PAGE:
Who Holds the Strategic High Ground? The Meaning of the Harsh Words between US and China

After numerous holdups, U.S. Deputy Secretary of State Wendy Sherman finally visited China. Before her trip, both countries had continuously engaged in bad-mouthing each other, which cast a shadow over the visit early on. In the end, as expected, when Sherman met with Chinese Vice Foreign Minister Xie Feng, neither showed good will during the meeting. In fact, it could be described as a showdown between the two powers, who each arrived rebuking the other. Where is the meaning in all of this? How should we interpret the current situation?

Deng Xiaoping once described the unique nature of the relationship between Beijing and Washington as being unable to be great, but also unable to be terrible. The disparity in strength, however, between the two sides when Deng was in power cannot be compared with what it is today. Although China’s growth in strength has reduced the disparity between the two countries, based on measures of change, it has not reversed their strengths or hit the point that would invert their basic structure. This must be kept carefully in mind when watching the two powers confront each other.

While China and the U.S. are not getting along well and are in conflict over many issues, they still must find a space in which to mutually adapt and coexist. This is the current reality that Beijing and Washington need both to acknowledge and accept. On the international stage, the U.S. has used propaganda to whip up public opinion, launching a swift and fierce attack. On the surface, it occupies the moral high ground. In reality, however, can the U.S. use this to command a strategic high ground that will compel Beijing to give in? The answer is no.

Effective strategies worry opponents, while ineffective strategies only make them happy. Whether Washington wants to adopt confrontational methods when facing Beijing or maintain a competitive stance, it should consider two factors: how much room for winning can be obtained at most, and does the U.S. have the capital to lose?

Engaging in a power struggle requires not only the ability to strike others, but more importantly, the ability to endure the fight. Donald Trump’s administration began a trade war with China, and the U.S. has continually and bombastically adopted methods to increase pressure by raising tariffs. However, now that these measures have been in place for a while, China has proven that it can endure this trade war. In fact, statistical trade figures from both sides prove that the U.S. has been incapable of making China capitulate.

As we observe the rivalry, we might as well consider: If their relationship can be worked out, what actual benefits can Washington gain, and on what issues might Beijing be willing to concede? If both powers arrive at an impasse, what kind of losses will Beijing incur? And at what point might Washington hit a wall? That Beijing and Washington have engaged in openly rebuking each other proves that the incentive each has for working out how to interact is no match for the need to make a strong statement that will satisfy domestic political demands.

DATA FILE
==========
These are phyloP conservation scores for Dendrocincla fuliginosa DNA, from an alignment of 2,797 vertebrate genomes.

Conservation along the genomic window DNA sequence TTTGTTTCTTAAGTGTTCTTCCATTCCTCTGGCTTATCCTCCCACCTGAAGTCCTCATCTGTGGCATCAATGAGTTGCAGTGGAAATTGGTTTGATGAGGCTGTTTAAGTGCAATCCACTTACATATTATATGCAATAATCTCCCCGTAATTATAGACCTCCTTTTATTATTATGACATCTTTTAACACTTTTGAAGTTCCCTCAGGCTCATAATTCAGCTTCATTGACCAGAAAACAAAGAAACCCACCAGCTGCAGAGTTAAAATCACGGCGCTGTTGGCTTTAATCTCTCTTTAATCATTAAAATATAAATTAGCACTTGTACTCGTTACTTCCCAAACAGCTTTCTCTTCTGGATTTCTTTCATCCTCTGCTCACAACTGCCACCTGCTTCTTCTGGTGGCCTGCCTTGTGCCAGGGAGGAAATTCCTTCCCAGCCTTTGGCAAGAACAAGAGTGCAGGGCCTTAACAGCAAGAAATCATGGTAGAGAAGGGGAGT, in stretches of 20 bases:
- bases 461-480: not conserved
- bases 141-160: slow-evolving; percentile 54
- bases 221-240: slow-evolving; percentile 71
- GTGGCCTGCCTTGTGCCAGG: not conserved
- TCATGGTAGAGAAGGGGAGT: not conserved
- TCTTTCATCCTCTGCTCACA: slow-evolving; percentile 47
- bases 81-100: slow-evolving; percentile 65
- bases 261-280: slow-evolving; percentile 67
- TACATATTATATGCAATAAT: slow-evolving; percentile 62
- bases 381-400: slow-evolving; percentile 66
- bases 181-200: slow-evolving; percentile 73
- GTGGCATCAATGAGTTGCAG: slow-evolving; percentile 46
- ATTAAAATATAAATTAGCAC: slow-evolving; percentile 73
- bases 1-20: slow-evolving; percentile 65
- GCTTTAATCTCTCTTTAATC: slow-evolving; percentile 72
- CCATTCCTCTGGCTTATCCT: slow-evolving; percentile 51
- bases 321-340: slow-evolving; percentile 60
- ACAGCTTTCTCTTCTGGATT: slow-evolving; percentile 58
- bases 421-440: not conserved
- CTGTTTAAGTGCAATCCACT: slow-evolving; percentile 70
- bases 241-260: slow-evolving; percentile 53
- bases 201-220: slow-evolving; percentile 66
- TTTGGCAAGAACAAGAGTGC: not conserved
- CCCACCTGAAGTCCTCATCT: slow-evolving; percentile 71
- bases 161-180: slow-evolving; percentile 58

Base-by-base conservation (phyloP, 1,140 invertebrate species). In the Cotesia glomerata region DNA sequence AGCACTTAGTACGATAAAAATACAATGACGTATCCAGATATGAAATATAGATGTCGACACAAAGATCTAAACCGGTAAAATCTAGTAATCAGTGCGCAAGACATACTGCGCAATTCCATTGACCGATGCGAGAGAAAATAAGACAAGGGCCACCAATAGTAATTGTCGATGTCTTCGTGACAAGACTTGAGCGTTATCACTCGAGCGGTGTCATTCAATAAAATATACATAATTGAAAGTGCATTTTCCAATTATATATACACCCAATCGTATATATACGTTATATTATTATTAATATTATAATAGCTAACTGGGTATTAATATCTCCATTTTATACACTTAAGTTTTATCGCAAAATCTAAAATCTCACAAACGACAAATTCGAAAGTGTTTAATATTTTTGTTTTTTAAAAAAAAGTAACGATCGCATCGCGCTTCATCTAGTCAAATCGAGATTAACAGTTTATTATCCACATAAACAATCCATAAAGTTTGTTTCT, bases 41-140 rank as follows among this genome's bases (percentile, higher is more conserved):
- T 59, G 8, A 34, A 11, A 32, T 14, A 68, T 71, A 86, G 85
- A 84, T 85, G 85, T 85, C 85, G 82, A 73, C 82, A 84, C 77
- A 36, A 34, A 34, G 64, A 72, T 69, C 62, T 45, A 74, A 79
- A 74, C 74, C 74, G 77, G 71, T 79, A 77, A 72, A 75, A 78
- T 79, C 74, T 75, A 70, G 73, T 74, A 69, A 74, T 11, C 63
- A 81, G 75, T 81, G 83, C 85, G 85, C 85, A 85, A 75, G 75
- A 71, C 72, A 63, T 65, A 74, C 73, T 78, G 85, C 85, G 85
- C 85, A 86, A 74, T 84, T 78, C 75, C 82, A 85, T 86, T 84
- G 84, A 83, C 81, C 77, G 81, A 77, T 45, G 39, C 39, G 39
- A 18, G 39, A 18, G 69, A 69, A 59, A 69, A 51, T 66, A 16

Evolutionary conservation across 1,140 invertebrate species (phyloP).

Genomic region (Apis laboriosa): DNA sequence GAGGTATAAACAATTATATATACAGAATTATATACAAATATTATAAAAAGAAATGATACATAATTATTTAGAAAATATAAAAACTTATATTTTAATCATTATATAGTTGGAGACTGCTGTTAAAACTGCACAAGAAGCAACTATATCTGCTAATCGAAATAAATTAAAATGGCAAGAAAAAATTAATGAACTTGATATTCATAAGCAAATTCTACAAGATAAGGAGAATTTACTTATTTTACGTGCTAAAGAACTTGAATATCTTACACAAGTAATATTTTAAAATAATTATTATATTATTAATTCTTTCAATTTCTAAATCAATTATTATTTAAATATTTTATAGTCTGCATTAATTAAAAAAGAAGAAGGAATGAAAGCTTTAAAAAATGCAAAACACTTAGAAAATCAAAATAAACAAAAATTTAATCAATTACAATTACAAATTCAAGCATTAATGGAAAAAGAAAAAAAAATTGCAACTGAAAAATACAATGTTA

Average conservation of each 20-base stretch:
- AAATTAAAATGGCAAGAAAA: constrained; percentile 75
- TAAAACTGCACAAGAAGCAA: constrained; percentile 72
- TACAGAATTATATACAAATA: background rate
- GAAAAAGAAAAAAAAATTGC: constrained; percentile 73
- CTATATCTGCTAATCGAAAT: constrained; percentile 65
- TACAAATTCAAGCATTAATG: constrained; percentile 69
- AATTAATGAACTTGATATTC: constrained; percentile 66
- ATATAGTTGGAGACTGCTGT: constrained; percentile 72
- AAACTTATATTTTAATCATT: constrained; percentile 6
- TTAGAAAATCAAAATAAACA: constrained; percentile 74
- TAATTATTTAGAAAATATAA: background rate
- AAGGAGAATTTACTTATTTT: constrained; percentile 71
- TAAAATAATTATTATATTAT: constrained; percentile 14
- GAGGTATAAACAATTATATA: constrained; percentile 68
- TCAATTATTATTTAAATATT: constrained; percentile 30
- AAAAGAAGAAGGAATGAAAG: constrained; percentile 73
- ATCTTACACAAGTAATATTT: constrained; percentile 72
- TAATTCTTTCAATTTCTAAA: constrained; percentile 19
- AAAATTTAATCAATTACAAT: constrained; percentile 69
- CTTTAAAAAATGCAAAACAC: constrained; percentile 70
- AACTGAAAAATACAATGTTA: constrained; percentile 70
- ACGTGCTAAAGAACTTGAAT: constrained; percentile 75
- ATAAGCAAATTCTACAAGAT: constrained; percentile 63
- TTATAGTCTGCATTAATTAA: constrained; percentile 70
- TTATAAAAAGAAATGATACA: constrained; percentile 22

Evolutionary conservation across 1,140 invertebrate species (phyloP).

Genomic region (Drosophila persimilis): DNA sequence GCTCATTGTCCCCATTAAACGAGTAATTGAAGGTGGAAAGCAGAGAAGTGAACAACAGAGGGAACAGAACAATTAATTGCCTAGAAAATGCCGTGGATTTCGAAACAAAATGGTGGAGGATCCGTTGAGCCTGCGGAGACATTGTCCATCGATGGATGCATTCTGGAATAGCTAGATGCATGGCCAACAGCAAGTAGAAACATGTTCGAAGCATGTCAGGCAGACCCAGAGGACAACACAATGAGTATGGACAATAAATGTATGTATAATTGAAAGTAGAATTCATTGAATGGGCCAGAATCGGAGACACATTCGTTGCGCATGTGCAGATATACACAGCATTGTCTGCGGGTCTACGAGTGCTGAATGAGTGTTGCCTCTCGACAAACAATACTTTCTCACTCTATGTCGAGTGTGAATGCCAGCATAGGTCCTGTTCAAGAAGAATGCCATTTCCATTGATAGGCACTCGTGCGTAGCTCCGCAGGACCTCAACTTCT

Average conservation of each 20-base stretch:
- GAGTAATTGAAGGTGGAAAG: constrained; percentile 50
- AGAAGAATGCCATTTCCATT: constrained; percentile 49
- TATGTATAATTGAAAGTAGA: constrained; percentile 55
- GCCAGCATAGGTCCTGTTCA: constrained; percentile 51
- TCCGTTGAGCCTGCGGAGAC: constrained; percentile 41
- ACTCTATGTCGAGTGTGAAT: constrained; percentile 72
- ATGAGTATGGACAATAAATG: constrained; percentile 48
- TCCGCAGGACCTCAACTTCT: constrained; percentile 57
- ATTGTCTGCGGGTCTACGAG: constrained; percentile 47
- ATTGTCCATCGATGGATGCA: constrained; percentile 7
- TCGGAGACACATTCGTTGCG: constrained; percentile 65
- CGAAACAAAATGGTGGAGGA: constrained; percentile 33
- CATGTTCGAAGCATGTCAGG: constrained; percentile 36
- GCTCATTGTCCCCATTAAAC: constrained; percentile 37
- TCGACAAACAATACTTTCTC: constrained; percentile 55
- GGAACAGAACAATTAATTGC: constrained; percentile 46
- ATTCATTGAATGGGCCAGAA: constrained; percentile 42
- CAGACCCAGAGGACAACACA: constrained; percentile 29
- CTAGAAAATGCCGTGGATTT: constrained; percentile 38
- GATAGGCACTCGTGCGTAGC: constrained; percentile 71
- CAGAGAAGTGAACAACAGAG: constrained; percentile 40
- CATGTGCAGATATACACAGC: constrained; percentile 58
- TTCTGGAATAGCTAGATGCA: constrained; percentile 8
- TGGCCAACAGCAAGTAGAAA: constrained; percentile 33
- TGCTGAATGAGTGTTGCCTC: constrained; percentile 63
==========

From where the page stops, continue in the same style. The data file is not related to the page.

Sending a high-profile deputy secretary of state to Tianjin showed America’s desire to strive for harmonious channels of communication. At the same time as the meeting, however, U.S. Secretary of Defense Lloyd Austin was visiting Singapore, Vietnam and the Philippines. The main part of America’s foreign policy is obviously to create a perimeter around the South China Sea, drawing a common battle line from which to deal with Beijing. Washington has never concealed this two-pronged strategy, so naturally Beijing was not thrilled.

Although Beijing and Washington are not close allies, Beijing does intend to maintain a mutually beneficial, stable relationship. However, both sides have let the relationship devolve into its current state. In “Bitter Love,” the most iconic work of scar literature (a genre depicting the suffering during the Cultural Revolution), author Bai Hua writes, “If we are comrades, battle companions and compatriots, why must you try to ensnare me? If you plan to shackle me, why bother to smile at me? If you plan to stab me in the back, why bother to embrace me?” Unfortunately, this portrays Beijing’s current helplessness as it confronts Washington.

Beijing will not fail to understand that, in terms of the disparity in strength between both sides, it by no means can replace Washington’s international standing. Moreover, Beijing has no strength, or intention, of assuming that standing, as it is not powerful enough to maintain the international social order. Washington also clearly understands that Beijing has no interest in challenging its leadership position on the global stage and only wants to obtain fair and reasonable treatment. Why, then, is Washington still being so imperious? Has Joe Biden’s team overestimated its odds of success?

Through political calculations, Beijing has compared the gains and losses from compromising or conflicting with the U.S. Since the showdown in Alaska, no matter how strongly Washington has attacked on the fronts of public opinion and propaganda, in the end, after all the twists and turns, Sherman put on a brave front and arrived swinging in Tianjin.

When all is said and done, where is Washington’s bottom line? When China will not accept defeat, will Washington have another opportunity to celebrate a victory?

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